UC San Diego
The dawn of robotic surgery in otolaryngology: head and neck surgery.
- Author(s): Nakayama, Meijin
- Holsinger, F Christopher
- Chevalier, Dominique
- Orosco, Ryan K
- et al.
Published Web Locationhttps://doi.org/10.1093/jjco/hyz020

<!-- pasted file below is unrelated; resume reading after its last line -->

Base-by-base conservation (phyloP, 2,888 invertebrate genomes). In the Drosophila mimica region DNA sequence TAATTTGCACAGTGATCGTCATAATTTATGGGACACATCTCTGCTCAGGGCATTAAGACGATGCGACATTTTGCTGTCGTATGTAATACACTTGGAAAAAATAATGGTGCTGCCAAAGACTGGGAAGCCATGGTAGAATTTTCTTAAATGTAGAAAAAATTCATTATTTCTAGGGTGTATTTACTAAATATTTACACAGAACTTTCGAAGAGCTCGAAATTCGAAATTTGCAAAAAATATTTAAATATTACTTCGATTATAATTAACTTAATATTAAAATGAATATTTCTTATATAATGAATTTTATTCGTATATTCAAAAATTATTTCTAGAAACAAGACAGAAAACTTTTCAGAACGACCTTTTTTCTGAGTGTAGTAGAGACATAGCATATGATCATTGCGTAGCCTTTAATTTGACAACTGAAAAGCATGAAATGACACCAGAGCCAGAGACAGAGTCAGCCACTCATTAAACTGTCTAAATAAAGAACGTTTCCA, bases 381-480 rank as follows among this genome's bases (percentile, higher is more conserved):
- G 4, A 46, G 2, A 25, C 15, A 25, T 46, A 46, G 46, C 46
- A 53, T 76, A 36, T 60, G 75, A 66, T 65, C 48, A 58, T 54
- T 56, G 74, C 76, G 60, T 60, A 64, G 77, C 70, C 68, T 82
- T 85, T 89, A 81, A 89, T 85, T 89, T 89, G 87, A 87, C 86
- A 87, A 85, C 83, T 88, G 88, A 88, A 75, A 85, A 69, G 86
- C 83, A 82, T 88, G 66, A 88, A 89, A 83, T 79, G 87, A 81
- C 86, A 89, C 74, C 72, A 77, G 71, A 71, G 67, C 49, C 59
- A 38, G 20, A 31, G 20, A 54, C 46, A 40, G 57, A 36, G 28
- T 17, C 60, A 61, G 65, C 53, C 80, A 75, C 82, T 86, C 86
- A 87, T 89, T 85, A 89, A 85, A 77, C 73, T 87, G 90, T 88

Transoral robotic surgery (TORS) utilizing the da Vinci robotic system has opened a new era for minimally-invasive surgery (MIS) in Otolaryngology-Head and Neck Surgery. Awareness of the historical steps in developing robotic surgery (RS) and understanding its current application within our field can help open our imaginations to future of the surgical robotics. We compiled a historical perspective on the evolution of surgical robotics, the road to the da Vinci surgical system, and conducted a review of TORS regarding clinical applications and limitations, prospective clinical trials and current status in Japan. We also provided commentary on the future of surgical robotics within our field. Surgical robotics grew out of the pursuit of telerobotics and the advances in robotics for non-medical applications. Today in our field, cancers and diseases of oropharynx and supraglottis are the most common indications for RS. It has proved capable of preserving the laryngopharyngeal function without compromising oncologic outcomes, and reducing the intensity of adjuvant therapy. TORS has become a standard modality for MIS, and will continue to evolve in the future. As robotic surgical systems evolve with improved capabilities in visual augmentation, spatial navigation, miniaturization, force-feedback and cost-effectiveness, we will see further advances in the current indications, and an expansion of indications. By promoting borderless international collaborations that put 'patients first', the bright future of surgical robotics will synergistically expand to the limits of our imaginations.
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